I want to calculate the total time taken for a fixed code run using an NVIDIA GPU (for instance, Tesla K40). The code has to run 1 million single-bit comparisons. All the comparisons are independent of each other. There is no memory access involved during the execution of the code since the complete data (2 bits per core) are stored in the local registers of the cores at the time of execution. So effectively, the code can run x number of comparison operations in parallel in a single instruction cycle (where x is the maximum number of parallel comparisons that can be executed on the mentioned GPU, I am not sure this will be the number of cores or the number of threads). I want to understand the process of calculating the following in this problem, using the datasheet of NVIDA Tesla K40:

  1. x
  2. time taken for each instruction cycle (for a single-bit comparison)
  3. Total time taken for 1 million single-bit comparisons
  • 1
    $\begingroup$ You haven't linked any documentation that you looked at for NVIDIA Tesla K40 GPU Accelerator before posting. How fast single bit comparisons can be done "in parallel" ought to depend both on the nature of the instructions used and on the speed at which data can be supplied. $\endgroup$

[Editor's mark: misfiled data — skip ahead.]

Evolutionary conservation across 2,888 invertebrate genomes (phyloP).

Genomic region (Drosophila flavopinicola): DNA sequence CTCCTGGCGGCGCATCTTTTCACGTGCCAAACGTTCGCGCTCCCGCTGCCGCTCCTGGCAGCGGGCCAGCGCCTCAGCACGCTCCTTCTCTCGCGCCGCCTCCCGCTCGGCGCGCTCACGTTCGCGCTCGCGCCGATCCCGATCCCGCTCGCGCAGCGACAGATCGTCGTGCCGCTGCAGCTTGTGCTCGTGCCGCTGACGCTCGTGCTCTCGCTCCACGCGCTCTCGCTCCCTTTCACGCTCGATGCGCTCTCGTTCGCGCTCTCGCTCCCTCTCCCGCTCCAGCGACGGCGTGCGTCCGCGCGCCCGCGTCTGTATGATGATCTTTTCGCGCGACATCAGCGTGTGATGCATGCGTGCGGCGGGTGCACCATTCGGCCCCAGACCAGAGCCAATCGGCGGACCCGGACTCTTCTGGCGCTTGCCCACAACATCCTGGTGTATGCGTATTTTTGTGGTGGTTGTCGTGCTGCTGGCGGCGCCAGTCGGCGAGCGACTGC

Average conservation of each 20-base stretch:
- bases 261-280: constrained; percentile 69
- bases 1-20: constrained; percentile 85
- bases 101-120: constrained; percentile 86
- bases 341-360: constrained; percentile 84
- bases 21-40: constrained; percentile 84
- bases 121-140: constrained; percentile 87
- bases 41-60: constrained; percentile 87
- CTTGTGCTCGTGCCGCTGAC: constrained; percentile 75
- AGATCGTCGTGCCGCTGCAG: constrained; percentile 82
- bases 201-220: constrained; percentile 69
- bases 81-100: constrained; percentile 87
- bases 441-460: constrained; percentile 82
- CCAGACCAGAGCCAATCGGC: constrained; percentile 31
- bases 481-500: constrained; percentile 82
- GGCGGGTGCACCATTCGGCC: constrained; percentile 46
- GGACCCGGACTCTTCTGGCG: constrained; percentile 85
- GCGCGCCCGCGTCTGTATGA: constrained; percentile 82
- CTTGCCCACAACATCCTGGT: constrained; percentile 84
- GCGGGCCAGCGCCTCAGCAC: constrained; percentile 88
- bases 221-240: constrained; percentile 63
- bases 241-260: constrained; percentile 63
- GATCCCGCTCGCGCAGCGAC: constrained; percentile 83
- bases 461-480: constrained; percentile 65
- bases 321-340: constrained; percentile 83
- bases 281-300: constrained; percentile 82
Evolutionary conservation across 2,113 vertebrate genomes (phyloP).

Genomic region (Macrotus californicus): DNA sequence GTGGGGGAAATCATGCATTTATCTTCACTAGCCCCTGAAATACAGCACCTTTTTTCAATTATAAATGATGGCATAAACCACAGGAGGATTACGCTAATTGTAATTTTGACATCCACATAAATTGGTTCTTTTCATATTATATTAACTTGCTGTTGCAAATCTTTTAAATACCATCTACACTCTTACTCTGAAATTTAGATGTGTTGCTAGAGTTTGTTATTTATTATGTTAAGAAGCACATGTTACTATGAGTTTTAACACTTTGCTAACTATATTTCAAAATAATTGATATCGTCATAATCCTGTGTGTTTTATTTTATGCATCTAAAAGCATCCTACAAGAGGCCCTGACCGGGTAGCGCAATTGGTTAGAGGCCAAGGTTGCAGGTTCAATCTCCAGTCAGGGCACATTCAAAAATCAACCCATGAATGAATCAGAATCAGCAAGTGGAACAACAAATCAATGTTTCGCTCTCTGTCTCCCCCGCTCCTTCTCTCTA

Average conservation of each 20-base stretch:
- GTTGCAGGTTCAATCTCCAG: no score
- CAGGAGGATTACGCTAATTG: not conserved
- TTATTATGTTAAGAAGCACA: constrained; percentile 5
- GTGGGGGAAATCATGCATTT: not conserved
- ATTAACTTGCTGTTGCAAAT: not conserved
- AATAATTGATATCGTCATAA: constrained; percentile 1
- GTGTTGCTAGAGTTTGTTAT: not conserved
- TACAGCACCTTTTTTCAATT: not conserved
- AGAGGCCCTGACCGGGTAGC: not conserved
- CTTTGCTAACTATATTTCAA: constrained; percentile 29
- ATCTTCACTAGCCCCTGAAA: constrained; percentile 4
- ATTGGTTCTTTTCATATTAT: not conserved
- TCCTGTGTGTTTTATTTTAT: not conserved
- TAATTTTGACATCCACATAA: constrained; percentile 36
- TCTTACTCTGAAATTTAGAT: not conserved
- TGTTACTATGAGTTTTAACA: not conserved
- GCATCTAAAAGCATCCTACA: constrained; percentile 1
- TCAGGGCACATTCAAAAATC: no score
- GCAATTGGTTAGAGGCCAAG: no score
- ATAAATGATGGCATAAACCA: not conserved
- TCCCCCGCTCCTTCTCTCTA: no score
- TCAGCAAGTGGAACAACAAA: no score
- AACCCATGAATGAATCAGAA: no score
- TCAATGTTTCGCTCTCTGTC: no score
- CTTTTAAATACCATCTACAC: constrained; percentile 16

– hardmath
    Nov 4, 2022 at 16:13
  • $\begingroup$ In addition to clarifying what "using the datasheet of NVIDA Tesla K40" references, you should be more explicit about the algorithm (including input and output specifications). For example your one million one-bit comparisons might mean that you input two one-million bit arrays and output the xor of them (possibly overwriting one of the inputs). Alternatively you might mean that you perform the bit comparisons until you find the first disagreement between inputs and return its location (within the bit arrays). $\endgroup$
    – hardmath
    Nov 5, 2022 at 14:15


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